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# Beginner Level (1)

Last updated: 28/April/1997
Translated: 22/April/2000

I'd like to show you some knowhow to enjoy Nonogram in this section.

If you click here, the sample puzzle used in this section will be shown in a new window and you can solve the puzzle as you read this section.

This is what the puzzle looks like when you start solving it. You are going to reveal hidden picture in the grid with the clues given at the ends of each rows and columns. The clues tell the number of consecutive black squares.

I am going to explain how to solve Nonogram efficiently using the clues placed to the left of each row and on top of each column. This page is for entry-level beginners.

It is helpful to look at one line (a row/column) at a time to solve the puzzle. Look for a line with clue containing large number.

In this example, the largest clue is 6 at the bottom row. The following image shows only this line.

You must place six contiguous black (solid) blocks somewhere in these ten blocks. So, let's consider two cases, when the solid blocks are placed at the ends of the line (left/right). The images are shown below:

Note the middle two blocks are filled in both cases. This is the overlapping part. I picked only two cases to find overlapping part. If you are interested, you can make sure these blocks will be always filled in all other cases.

The result in the whole grid will appear as in this figure.

You can ignore the light blue parts in figures. This is just a function of my Nonogram program. It indicates which block is currently pointed by mouse.

Since two solid blocks are determined, it may help to determine some other blocks. How can they be found?

Look at columns containing these solid blocks.
The clues for these columns are (1,2,1,1) and (1,1,1,1,1). They actually appear in vertical order in the puzzle.

The black blocks correspond to (1,2,1,1) and (1,1,1,1,1) respectively. Both blocks should have length of 1. Therefore, there should be blank blocks on top of those solids as in this figure.

Now, if you leave a blank block unmarked, you can't tell if it is decided to be blank or still undecided. So, when a block is determined to be blank, place a dot as reminder.

Also, click on clue numbers that have been decided to mark with gray. This helps you to keep track of your work.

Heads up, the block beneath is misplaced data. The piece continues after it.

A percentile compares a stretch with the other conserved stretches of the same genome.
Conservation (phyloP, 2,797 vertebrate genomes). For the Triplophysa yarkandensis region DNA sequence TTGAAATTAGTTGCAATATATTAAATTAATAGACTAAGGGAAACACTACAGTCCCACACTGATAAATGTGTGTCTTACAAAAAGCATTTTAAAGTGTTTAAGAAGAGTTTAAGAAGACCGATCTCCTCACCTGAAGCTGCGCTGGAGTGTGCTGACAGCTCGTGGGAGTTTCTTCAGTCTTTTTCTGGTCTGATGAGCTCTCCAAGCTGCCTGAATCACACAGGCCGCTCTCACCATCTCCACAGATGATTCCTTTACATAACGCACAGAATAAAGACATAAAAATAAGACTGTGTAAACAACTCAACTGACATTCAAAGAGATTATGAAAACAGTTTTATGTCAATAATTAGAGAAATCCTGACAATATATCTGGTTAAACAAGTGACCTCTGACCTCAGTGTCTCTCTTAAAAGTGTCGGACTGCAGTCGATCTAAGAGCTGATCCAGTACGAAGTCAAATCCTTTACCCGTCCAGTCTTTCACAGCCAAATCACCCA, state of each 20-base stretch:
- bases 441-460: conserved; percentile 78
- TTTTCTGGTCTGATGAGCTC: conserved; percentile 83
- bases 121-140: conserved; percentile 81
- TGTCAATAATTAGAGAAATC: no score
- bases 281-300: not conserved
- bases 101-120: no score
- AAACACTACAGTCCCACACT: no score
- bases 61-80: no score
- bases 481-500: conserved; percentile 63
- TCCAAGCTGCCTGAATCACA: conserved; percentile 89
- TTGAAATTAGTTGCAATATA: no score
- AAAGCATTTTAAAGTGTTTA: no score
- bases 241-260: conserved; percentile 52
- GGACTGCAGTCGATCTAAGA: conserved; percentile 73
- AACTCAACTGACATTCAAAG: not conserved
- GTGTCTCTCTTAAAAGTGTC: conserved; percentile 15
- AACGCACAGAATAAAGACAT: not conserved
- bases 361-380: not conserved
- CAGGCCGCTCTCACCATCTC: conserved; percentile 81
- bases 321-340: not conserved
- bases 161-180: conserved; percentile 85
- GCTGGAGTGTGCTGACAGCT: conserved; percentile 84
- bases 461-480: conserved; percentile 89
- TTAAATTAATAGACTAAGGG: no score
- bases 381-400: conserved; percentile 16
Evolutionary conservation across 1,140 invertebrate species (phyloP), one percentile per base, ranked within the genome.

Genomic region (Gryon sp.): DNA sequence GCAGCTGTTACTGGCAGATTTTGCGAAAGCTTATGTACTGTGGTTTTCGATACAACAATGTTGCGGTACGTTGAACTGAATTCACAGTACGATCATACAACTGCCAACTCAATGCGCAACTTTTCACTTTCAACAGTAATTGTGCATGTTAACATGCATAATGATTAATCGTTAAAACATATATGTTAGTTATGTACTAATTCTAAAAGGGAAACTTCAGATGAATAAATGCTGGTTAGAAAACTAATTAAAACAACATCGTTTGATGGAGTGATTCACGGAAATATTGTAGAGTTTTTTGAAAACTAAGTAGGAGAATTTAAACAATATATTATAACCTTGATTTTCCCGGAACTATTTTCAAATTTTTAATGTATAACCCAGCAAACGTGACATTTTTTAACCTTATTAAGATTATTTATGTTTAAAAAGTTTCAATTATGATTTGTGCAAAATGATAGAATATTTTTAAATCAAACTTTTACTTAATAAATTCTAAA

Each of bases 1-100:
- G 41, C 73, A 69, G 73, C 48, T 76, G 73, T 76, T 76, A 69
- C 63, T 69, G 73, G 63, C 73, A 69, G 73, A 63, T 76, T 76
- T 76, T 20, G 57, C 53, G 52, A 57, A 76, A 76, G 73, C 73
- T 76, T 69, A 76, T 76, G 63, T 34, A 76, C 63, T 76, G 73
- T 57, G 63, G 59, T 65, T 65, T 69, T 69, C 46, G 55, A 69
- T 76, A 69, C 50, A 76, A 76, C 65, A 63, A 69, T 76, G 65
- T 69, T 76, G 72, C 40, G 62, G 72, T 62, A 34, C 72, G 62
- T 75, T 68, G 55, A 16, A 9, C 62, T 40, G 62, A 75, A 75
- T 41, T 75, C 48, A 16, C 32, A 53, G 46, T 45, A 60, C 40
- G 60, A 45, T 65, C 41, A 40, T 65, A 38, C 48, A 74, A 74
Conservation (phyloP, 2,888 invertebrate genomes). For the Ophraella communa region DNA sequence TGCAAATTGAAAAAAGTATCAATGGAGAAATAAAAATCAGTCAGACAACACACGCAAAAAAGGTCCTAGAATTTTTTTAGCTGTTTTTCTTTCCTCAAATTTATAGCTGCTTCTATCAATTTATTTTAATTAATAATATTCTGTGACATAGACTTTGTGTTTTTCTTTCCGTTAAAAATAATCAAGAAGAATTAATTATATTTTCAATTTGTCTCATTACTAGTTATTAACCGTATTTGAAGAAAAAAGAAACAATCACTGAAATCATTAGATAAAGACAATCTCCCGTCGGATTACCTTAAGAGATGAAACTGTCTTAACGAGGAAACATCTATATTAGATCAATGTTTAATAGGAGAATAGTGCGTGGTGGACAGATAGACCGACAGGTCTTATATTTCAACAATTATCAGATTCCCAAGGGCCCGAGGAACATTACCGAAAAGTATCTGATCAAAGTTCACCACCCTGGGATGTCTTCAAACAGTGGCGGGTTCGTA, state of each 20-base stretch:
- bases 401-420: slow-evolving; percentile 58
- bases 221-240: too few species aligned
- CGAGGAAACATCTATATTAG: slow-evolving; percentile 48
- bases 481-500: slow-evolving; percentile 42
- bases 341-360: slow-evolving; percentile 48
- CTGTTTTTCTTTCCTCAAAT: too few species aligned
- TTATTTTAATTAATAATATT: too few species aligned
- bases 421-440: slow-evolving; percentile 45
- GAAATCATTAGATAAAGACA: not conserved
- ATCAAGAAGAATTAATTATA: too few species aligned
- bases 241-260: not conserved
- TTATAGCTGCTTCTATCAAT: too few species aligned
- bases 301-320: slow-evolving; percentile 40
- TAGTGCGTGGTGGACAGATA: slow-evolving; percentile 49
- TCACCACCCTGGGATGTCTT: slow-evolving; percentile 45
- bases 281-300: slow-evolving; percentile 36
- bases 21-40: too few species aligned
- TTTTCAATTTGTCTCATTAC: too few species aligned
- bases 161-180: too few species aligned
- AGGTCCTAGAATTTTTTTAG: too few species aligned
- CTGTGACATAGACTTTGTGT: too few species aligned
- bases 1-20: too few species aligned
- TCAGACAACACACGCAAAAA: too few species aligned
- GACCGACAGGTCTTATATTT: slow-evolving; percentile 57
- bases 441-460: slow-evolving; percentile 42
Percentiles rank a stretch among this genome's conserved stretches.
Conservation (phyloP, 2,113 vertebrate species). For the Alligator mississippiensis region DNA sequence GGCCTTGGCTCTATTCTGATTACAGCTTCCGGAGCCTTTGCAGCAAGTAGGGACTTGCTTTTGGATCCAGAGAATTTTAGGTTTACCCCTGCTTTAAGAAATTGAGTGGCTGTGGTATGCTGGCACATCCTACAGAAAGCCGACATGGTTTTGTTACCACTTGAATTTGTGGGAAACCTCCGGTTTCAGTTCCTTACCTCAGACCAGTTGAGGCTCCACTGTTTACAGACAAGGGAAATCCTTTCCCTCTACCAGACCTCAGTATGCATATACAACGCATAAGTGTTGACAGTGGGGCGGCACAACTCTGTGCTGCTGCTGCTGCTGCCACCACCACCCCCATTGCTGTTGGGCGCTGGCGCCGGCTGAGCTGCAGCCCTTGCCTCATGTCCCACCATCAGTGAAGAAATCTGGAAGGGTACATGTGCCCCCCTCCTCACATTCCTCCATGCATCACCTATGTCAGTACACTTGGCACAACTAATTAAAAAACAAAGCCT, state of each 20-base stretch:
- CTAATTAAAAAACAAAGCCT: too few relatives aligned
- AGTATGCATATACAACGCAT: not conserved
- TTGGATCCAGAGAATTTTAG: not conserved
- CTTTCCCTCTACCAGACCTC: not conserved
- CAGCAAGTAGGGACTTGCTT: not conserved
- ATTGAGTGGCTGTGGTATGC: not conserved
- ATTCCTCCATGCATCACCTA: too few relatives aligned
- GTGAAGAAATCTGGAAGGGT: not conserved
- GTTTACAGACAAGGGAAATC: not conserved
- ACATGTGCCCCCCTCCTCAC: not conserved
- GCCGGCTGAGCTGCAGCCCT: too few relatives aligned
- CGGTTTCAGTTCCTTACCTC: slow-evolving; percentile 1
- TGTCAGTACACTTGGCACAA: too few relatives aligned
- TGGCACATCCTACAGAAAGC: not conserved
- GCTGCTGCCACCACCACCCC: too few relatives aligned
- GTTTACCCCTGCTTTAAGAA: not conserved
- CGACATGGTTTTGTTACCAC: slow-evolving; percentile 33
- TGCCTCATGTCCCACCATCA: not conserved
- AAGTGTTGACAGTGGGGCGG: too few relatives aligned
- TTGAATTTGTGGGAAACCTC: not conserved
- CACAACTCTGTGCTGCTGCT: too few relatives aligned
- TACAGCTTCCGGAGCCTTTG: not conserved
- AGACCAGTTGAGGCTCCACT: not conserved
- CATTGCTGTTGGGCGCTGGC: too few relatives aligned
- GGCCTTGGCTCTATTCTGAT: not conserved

When you look for next line to solve, there is an important principle:

Look for row/column, which has larger sum of clue numbers.

Try checking the sums of clues for rows. Followings are sums of clues for the top three rows:

```  3+3 = 6
2+4+2 = 8
1+1 = 2
....
```
Among all sums, the second row has the largest sum and looks like it may yield some solution.

Starting from the leftmost block, try putting two solid blocks, one blank block, four solid blocks, one blank block, and two blocks in order.

This pattern fills this line. It is clear there isn't any other way to fill it. So, this line is finished.

Did you notice the calculation (2+4+2 = 8) was incomplete? Considering the blank blocks to be placed between solid blocks, the complete sum will be 10 (2+1+4+1+2 = 10). And it fits the width of the line.

The practical principle is to find a clue, which seems to make larger sum and contains larger number. You don't have to hustle calculating everything like computer.

 (a) (b) (c) (d)
Now, look at the first (left) column. Following image (a) shows only this column.

Next, imagine two cases to place the solid blocks: when they are placed
(b) as high as it can be, and
(c) as low as it can be.
Since a black block in the images is already decided, solid blocks won't go lower than (c).

The color (orange) used in these figures appears when you are in the try mode. This is for my convenience to make images for this explanation easily and telling difference between already decided area and current area under consideration.

Note the overlapping area in these two considerations. This area will be solid in either case. Therefore, it can be decided as solid area. Figure (d) shows the result of this trial.

The result is indicated in orange in this figure to show the result of this trial in the whole grid.

Now look at the clues of the third, fourth, and fifth rows. They are (1,1), (1,2,2,1), (1,1,1) respectively.

The leftmost blocks of these rows correspondent to their first clue, 1, as (1,1), (1,2,2,1), (1,1) respectively. Since these blocks already satisfy the conditions, they will have blank blocks next to them.

Those blocks are marked with orange for explanation.

I am surprised with myself explaining this puzzle step by step in detail. This explanation continues to next page. Some users who are already used to this puzzle may think this too much. But the popularity of puzzles are supported by beginners greatly, so I'm going to provide detailed knowhow to help them enjoy puzzles.

All rights reserved to Hirofumi Fujiwara for all the knowhow and contents of Key to solution for Nonogram page.
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